And all of the personalized currency in the world can’t buy your way out of a mob of desperate people, all driven to storm your house and take whatever they can grab. Which is why I have an emergency self-destruct button. “It’s a fake!” some people will scream, to which I’ll reply, “Go ahead! Try me!” and even though most people will see it as the fake button it really is, there will always be that doubt in the back of everyone’s mind, telling them, well, he’s been this prepared for everything else. Maybe that button really does work.

And eventually they’ll all leave. And I’ll be put in charge of rebuilding, because I’d have shown tremendous wisdom in getting through emergencies and crises. And that old saying will be replaced by a new saying, “When the going gets tough, the tough get going, to line up in front of Rob’s house, to pledge allegiance, to beg for supplies, and see if there isn’t anything he might not need in return.” Yeah it’s a little long, but it’s practical, and as far as sayings go, in an emergency anyway, practicality always trumps catchiness.

Stuck in the elevator with five guys and one pizza

Last week I got stuck in an elevator with five other people. Luckily, one of them happened to be a pizza delivery guy and, you guessed it, he still had his pizza that he was supposed to be delivering after he got off the elevator. I immediately told the group that this pizza represented our only chance at survival if this elevator remained trapped for an extended period of time. The pizza delivery guy tried to brush me off, “Let’s just hold on for a second,” while somebody else tried pressing some of those emergency buttons on the wall.

The buttons didn’t do anything. I’ve always had the suspicion that most elevators just have a bunch of fake buttons to keep people from freaking out. It’s the same thing with those rounded mirrors in the top corners. You think there are any cameras behind there? There aren’t. The only reasonable explanation for those mirrors is so you can check everyone else riding in the elevator at the same time as you. And for real, that’s not a serious explanation. It’s just a trick, just like the fake buttons.

One of the buttons worked, the one that rang that alarm bell. But it was a real bell, and it was definitely attached to the elevator that we were stuck in, so I told the guy to stop pressing it, because it was super annoying. He protested, arguing that somebody outside would hear the ringing and call for help.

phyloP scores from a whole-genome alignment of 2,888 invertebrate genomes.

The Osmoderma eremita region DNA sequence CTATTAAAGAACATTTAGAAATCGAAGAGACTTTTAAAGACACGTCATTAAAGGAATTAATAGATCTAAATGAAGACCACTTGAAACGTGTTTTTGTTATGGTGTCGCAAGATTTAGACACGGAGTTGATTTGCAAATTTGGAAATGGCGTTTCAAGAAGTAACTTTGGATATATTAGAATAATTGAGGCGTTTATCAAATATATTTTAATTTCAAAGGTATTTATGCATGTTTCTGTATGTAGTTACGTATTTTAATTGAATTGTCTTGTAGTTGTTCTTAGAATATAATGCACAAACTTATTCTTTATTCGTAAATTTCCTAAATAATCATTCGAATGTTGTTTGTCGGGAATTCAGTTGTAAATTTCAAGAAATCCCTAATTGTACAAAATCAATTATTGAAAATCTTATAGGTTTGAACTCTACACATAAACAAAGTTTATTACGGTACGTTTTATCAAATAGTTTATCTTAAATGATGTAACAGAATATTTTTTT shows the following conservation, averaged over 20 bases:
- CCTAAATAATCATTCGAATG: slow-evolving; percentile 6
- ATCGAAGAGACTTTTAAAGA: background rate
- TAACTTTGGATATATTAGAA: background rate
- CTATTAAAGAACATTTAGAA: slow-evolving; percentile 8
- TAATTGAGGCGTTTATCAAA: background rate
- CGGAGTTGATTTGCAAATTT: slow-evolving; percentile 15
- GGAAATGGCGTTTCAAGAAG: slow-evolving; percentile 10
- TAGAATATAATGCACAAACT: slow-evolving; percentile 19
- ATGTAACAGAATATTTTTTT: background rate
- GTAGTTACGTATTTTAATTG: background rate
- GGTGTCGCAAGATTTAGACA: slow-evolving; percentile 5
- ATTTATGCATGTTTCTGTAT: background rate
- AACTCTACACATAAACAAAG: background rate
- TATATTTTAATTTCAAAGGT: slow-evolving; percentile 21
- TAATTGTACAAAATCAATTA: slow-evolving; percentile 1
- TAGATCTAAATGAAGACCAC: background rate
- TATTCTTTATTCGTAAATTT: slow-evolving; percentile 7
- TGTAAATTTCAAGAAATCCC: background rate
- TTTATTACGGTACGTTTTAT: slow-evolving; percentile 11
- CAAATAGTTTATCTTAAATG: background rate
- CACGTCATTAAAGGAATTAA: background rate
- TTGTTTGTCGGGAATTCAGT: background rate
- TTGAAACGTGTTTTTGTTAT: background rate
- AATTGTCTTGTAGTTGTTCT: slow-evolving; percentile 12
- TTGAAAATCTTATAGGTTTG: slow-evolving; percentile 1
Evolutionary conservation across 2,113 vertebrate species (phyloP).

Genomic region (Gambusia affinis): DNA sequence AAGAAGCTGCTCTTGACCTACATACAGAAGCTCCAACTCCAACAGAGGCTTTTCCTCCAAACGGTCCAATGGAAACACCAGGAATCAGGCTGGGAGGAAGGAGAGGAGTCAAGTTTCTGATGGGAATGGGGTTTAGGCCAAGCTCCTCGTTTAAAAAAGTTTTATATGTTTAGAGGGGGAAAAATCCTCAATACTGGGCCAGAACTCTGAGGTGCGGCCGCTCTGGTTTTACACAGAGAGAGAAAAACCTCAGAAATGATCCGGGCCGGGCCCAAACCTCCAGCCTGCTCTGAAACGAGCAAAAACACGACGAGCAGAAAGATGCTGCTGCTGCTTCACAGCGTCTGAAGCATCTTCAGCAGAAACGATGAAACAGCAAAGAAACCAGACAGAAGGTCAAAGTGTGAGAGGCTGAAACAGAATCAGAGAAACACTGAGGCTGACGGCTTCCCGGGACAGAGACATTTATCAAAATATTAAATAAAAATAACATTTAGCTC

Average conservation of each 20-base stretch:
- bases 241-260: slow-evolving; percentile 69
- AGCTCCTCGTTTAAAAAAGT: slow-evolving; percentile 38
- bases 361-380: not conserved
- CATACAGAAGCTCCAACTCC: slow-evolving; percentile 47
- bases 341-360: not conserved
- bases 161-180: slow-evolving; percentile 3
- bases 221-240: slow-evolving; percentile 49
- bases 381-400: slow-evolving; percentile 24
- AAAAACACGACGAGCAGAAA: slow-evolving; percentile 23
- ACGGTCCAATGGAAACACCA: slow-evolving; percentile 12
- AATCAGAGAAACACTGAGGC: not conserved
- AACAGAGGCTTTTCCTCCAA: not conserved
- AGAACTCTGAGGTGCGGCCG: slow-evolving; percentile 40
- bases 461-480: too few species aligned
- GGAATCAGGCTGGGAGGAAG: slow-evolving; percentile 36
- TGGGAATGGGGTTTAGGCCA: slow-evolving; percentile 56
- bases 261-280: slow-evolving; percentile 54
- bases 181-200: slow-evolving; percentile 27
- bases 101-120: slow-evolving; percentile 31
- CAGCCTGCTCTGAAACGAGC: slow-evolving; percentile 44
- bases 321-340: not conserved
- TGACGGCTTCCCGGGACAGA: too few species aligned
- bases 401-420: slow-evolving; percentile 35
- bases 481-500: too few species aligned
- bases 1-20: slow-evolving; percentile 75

“Call who? Who are they going to call?” I was getting impatient. “You’re just like one of those idiots who starts blaring their horn in bumper to bumper traffic. There’s absolutely nothing to be done about the situation except annoy everyone else with a really loud noise. Sounds like a great plan. Now can we please get back to this pizza while it’s still hot?”

I saw the pizza guy pull in his box a little tighter. What kind of a pizza place sends out its pies without one of those thermal bags? It must be that place right down the corner. Which led me to another question. Who the hell would order delivery from one block away? That’s just really lazy. Come on, take a five minute break, stretch your legs. You’ll save money on the tip. No, whoever took the time to make an actual phone call to a pizza place right downstairs, asking them if they’d send up an employee to deliver their pizza, they probably wouldn’t be worrying about a tip anyway.

But that was beside the point. It’s actually a good thing that someone was lazy enough to call, because otherwise I wouldn’t be in here with this pizza. But then again, if that person had just gone downstairs, maybe I’d have had to wait for an additional elevator, because I’m a gentleman and I always insist on holding the doors open for everyone else, and then I wouldn’t be stuck, someone else would. I’d be stuck upstairs for a few minutes, waiting for an elevator that wouldn’t be coming, but I wouldn’t be literally trapped, like I was right then, I would have given up eventually and taken the stairs.

But no thermal bag? That’s a shame. We could have all waited half an hour, forty five minutes, tops, before we had to address the food situation. “Just back off, all right buddy?” the pizza guy warned me. Please, don’t warn me. What’s a warning going to do in a situation with six people stuck in a tiny elevator?

“Here’s how it’s going to go,” I announced. “We each get one slice, while it’s hot. It’s the only fair way.”

Because who likes to eat cold pizza? I do. I actually like cold pizza. I don’t prefer it over hot pizza, but it’s still good. I don’t like my pizza to be piping hot, but just you know, five, five to seven minutes out of the oven. But room temperature pizza is great too. I’ll even eat it cold out of the fridge. I’ll even eat a frozen pizza out of the freezer. I’ve never done it, but I could. I could just let it thaw until it was room temperature. Or I could just chomp on it still frozen, just biting and swallowing.